Stadia Rival Polystream Gets Cash Injection
There’s a lot to be said for striking the iron while it’s still hot. But more often than not, there is actually something there to strike away at. Meet Polystream; the service intent on giving Google’s new games streaming service, the soon-to-be-launched Google Stadia, a run for its money even before its properly off the launch-pad. Main investor Intel Capital (IC) has already pledged funds to the tune of $12 million to the development and operation of the rival platform, and IC is by no means the only investor willing to put its money where its mouth is.
Other major investors include Lauder Partners and Wargaming Group Ltd. In the event that you haven’t the foggiest idea who Lauder is, it’s no harm done. Wargaming, on the other hand, should ring a bell or two. Creator of World of Warplanes, World of Warships and World of Warsteiner; with the last-mentioned being our favourite free-to-play brewery simulator. Not, if we’re honest, that we’ve come across any other sim-style games affording players the opportunity to brew their own beer.
Funding Will Act As Kick-Start
But before we digress too far into digital beer-making fantasyland, it must be said that Polystream, unlike Stadia, will not exactly see the light of operational day any time soon. The message has been clear: Stadia will launch this year, and Polystream will not.
The reason being that the $12 million cash injection in all likelihood won’t even live to see the actual product launch. The cash was invested so that Polystream may come to fruition, as its currently still very much in an early-developmental stage. One cannot help but wonder whether this is just another attempt at revenge on the part of Intel Capital. As in ‘we don’t care what you’re doing because we’ll do it better”.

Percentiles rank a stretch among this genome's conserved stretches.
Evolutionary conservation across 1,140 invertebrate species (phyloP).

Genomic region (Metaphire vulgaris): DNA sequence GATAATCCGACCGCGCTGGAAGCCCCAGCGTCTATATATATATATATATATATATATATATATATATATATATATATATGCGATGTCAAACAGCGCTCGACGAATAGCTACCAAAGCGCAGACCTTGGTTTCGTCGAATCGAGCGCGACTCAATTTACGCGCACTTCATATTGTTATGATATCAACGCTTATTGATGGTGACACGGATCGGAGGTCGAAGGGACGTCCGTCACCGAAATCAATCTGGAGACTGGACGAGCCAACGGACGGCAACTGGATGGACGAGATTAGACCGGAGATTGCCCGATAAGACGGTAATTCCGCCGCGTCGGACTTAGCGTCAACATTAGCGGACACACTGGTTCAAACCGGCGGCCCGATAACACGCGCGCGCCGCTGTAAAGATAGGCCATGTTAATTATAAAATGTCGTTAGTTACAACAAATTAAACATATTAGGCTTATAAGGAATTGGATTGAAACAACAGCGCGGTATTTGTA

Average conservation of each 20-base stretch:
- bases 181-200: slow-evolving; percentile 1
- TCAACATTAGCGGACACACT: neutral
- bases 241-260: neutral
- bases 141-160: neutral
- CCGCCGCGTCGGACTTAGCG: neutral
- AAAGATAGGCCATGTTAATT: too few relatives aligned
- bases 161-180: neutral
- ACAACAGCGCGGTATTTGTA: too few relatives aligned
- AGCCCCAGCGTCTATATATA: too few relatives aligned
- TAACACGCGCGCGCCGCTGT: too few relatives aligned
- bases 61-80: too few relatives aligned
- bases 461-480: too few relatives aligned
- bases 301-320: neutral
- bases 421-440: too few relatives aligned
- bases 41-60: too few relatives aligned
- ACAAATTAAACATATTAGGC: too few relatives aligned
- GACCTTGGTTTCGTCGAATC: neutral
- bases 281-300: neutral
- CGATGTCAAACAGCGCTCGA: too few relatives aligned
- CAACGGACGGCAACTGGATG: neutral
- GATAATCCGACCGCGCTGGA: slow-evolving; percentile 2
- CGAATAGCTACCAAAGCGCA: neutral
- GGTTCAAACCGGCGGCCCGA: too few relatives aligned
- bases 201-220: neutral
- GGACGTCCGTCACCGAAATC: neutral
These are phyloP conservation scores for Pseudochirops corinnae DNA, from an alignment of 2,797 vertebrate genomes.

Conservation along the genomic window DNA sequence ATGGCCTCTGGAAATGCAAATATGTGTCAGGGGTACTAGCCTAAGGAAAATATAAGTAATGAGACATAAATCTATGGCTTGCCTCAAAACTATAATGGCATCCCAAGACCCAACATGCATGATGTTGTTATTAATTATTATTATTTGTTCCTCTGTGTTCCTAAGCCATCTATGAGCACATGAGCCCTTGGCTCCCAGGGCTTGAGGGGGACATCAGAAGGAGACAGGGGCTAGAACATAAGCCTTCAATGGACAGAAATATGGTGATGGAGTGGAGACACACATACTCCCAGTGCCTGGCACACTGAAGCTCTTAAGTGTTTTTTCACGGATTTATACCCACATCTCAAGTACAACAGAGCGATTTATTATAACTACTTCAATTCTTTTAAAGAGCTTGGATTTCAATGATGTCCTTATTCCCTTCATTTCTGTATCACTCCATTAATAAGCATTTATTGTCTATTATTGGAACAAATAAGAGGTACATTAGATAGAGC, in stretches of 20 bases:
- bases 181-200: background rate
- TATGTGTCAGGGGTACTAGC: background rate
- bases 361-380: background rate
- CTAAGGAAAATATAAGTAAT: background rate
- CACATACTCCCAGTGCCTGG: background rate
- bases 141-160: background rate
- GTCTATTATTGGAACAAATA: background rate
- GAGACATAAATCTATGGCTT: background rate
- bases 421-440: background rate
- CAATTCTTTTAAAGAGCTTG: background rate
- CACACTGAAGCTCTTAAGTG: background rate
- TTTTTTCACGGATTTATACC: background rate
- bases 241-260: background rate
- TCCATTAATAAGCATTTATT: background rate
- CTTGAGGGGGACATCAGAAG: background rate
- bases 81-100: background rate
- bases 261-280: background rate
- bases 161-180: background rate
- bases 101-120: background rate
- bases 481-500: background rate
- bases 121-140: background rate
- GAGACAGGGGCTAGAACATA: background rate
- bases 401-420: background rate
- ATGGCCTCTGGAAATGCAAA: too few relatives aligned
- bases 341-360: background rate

The fierce levels of rivalry between Google and Intel may have its roots in the distant past, but this thumb war is far from over.
Have You Heard Of Stadia?
Wargaming’s supposed involvement does put a completely different spin on things, as the Cyprus-based gaming giant would hardly be interested in backing a project simply to make a point. Especially when that point isn’t even its own to make.
The one definite advantage enjoyed by Polystream is the fact that indications are that a lion-sized chunk of allocated funding will be spent on marketing; something that, quite ironically, the search engine giant seems to have forgotten is necessary.